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Judges uphold man’s 151-month sentence

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A judge on the 7th Circuit Court of Appeals believed a defendant was entitled to resentencing because the District judge could only view him through “career-offender tinted glasses” even though the career offender distinction did not ultimately apply to him.

Bernard Hawkins appealed the denial of his motion under 28 U.S.C. Section 2255 to set aside his sentence because there’s a question of whether an error in calculating the applicable guideline sentencing range can be correct in a post-conviction proceeding since the guidelines are advisory rather than mandatory. In 2003, he assaulted two U.S. Marshals trying to arrest him for failure to attend a court hearing while on supervised release.

At the time of his sentencing, he was considered a career offender because he had two “walkaway” escape convictions. He was sentenced to 151 months by Judge James Moody, the bottom of the guideline range. If he wasn’t considered a career offender, the guideline range for the assault would have been anywhere from 15 to 30 months.

The 7th Circuit ordered Hawkins resentenced after United States v. Booker, 543 U.S. 220 (2005), which declared the guidelines as advisory instead of mandatory. Moody gave him the same 151-month sentence. Three years later, the U.S. Supreme Court held in United States v. Chambers, 555 U.S. 122, 127-30 (2009), that a "walkaway" escape conviction isn't a violent felony under the Armed Career Criminal Act. That ruling led to this appeal.

The majority found this case distinguishable from Navarez v. United States, 674 F.3d 621, (7th Cir. 2011) a very similar case in with Navarez was entitled to sentence relief on his post-conviction motion, because Navarez had been sentenced when the guidelines were mandatory and Hawkins was resentenced under the advisory guidelines.

“If we ordered resentencing, the judge could reimpose the identical sentence. The defendant’s criminal record would justify the judge’s doing that,” Judge Richard Posner wrote for the majority in Bernard Hawkins v. United States of America, 11-1245.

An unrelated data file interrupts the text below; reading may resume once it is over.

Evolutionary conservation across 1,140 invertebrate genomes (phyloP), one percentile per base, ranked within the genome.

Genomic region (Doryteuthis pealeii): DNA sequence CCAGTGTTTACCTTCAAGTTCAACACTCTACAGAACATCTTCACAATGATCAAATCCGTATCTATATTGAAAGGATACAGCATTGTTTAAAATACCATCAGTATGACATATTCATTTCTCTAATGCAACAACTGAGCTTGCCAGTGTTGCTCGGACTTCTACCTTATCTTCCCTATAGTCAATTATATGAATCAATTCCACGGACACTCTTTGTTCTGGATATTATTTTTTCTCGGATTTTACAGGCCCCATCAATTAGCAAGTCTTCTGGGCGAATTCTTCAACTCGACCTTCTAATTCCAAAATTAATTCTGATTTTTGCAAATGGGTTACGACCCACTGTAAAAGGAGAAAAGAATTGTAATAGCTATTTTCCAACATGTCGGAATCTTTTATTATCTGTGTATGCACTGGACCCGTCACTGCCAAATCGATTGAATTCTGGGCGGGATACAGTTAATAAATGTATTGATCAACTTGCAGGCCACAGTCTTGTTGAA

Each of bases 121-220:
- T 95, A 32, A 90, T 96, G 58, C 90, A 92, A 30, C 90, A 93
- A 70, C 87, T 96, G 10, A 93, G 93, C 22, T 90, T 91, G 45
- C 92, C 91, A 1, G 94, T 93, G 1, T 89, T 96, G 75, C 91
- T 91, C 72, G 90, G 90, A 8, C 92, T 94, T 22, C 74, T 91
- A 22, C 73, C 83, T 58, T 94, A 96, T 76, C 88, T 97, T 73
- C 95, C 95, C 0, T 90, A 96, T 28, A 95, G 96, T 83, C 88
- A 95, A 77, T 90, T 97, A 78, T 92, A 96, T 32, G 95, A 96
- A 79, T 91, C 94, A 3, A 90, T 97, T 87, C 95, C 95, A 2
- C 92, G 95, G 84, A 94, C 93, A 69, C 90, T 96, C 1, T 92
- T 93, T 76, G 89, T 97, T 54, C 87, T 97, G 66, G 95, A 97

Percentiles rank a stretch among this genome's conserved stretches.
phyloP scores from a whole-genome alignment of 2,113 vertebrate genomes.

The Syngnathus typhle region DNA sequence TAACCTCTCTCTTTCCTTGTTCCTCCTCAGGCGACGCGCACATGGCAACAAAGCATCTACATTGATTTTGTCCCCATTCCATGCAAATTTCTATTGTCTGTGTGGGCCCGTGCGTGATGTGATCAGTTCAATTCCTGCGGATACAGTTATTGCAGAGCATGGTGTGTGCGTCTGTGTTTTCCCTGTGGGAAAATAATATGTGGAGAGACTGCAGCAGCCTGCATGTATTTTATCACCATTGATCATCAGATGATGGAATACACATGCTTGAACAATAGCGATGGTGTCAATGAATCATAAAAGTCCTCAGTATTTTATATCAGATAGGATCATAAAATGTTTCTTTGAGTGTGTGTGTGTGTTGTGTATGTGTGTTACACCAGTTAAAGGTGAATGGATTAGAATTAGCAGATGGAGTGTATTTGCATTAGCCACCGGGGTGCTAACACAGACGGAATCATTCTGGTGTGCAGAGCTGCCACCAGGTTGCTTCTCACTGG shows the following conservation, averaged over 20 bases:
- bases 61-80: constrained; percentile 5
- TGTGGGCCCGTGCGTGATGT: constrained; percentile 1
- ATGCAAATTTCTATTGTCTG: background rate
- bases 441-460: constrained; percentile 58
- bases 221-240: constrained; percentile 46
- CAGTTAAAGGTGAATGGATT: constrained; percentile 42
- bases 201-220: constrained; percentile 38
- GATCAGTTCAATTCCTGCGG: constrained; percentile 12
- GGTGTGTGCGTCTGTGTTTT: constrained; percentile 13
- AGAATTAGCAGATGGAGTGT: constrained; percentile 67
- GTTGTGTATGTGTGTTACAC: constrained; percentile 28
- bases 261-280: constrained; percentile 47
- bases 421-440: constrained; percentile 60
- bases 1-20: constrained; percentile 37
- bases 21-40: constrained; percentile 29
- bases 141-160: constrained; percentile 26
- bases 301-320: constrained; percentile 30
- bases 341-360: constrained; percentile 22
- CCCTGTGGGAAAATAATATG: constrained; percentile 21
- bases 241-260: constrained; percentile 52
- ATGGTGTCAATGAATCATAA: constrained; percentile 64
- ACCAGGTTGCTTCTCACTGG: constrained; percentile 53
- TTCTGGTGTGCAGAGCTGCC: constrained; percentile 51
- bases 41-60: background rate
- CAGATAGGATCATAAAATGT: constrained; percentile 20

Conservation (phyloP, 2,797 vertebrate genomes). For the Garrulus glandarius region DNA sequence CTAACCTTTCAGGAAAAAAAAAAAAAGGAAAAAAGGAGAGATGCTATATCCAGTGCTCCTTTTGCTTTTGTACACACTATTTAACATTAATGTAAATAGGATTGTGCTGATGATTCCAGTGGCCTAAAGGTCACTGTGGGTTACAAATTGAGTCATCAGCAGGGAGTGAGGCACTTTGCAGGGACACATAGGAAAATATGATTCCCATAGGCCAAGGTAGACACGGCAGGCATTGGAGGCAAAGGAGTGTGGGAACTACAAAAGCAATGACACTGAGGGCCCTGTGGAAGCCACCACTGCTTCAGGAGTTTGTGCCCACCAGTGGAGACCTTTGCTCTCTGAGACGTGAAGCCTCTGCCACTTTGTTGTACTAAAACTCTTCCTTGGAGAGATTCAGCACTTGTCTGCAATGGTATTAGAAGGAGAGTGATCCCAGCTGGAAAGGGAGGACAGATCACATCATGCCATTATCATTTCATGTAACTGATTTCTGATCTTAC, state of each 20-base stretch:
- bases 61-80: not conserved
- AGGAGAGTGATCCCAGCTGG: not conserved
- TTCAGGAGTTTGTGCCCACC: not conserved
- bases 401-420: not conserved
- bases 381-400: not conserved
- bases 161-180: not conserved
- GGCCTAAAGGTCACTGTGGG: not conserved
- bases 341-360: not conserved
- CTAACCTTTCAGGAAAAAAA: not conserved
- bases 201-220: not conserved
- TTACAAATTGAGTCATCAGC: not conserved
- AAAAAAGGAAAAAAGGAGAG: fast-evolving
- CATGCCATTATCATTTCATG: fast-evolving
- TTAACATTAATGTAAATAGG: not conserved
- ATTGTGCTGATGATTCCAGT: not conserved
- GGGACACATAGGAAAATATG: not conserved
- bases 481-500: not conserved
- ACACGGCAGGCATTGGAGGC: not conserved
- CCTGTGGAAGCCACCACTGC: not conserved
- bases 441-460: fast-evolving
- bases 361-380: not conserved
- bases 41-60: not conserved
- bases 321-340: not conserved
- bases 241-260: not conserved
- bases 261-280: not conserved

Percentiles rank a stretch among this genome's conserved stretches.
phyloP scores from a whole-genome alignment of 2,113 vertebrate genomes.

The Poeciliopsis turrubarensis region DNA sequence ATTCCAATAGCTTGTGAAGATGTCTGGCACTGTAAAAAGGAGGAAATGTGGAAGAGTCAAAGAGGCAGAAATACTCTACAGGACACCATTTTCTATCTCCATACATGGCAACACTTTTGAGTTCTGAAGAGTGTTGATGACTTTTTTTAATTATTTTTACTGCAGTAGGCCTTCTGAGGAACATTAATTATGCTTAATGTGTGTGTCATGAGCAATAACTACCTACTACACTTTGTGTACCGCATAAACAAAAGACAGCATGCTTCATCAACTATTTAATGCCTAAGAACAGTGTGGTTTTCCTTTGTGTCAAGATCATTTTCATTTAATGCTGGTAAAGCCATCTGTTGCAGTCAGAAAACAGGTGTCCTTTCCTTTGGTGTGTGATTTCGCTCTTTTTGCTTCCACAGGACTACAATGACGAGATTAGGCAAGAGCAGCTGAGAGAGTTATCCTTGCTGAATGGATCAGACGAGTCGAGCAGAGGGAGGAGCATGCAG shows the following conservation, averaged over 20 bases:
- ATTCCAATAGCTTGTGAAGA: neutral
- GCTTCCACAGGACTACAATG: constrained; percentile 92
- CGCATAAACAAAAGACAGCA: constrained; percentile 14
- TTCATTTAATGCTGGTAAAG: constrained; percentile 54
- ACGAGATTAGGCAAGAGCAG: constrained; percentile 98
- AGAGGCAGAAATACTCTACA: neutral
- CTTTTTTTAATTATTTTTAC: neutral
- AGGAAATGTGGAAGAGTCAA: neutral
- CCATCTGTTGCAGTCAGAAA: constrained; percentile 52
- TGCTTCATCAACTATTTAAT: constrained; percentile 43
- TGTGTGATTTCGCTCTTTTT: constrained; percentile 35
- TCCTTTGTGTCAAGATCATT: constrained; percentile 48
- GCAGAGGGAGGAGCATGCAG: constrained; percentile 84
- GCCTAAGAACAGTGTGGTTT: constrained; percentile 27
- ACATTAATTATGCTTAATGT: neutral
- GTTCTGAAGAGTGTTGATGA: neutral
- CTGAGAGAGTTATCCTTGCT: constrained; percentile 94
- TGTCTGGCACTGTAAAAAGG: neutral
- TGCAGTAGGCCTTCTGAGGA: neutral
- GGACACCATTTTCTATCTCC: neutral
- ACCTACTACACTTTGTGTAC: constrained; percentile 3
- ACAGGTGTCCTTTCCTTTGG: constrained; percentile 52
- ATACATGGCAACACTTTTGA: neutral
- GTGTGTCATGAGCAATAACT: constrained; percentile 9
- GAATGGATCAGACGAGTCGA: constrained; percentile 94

Judge Ilana Diamond Rovner dissented, finding the court’s rationale for reaching the opposite conclusion in this case as compared to Navarez as “illusory.” Like Navarez, Hawkins was seen as a career offender before Moody on resentencing, even if the law didn’t impose that label on him anymore.

“… I would reverse … and remand to the District Court to allow Mr. Hawkins to stand before it without the errantly imposed black mark of a career offender,” she wrote.

 

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  1. From his recent appearance on WRTV to this story here, Frank is everywhere. Couldn't happen to a nicer guy, although he should stop using Eric Schnauffer for his 7th Circuit briefs. They're not THAT hard.

  2. They learn our language prior to coming here. My grandparents who came over on the boat, had to learn English and become familiarize with Americas customs and culture. They are in our land now, speak ENGLISH!!

  3. @ Rebecca D Fell, I am very sorry for your loss. I think it gives the family solace and a bit of closure to go to a road side memorial. Those that oppose them probably did not experience the loss of a child or a loved one.

  4. If it were your child that died maybe you'd be more understanding. Most of us don't have graves to visit. My son was killed on a state road and I will be putting up a memorial where he died. It gives us a sense of peace to be at the location he took his last breath. Some people should be more understanding of that.

  5. Can we please take notice of the connection between the declining state of families across the United States and the RISE OF CPS INVOLVEMENT??? They call themselves "advocates" for "children's rights", however, statistics show those children whom are taken from, even NEGLIGENT homes are LESS likely to become successful, independent adults!!! Not to mention the undeniable lack of respect and lack of responsibility of the children being raised today vs the way we were raised 20 years ago, when families still existed. I was born in 1981 and I didn't even ever hear the term "CPS", in fact, I didn't even know they existed until about ten years ago... Now our children have disagreements between friends and they actually THREATEN EACH OTHER WITH, "I'll call CPS" or "I'll have [my parent] (usually singular) call CPS"!!!! And the truth is, no parent is perfect and we all have flaws and make mistakes, but it is RIGHTFULLY OURS - BY THE CONSTITUTION OF THIS GREAT NATION - to be imperfect. Let's take a good look at what kind of parenting those that are stealing our children are doing, what kind of adults are they producing? WHAT ACTUALLY HAPPENS TO THE CHILDREN THAT HAVE BEEN RIPPED FROM THEIR FAMILY AND THAT CHILD'S SUCCESS - or otherwise - AS AN ADULT.....

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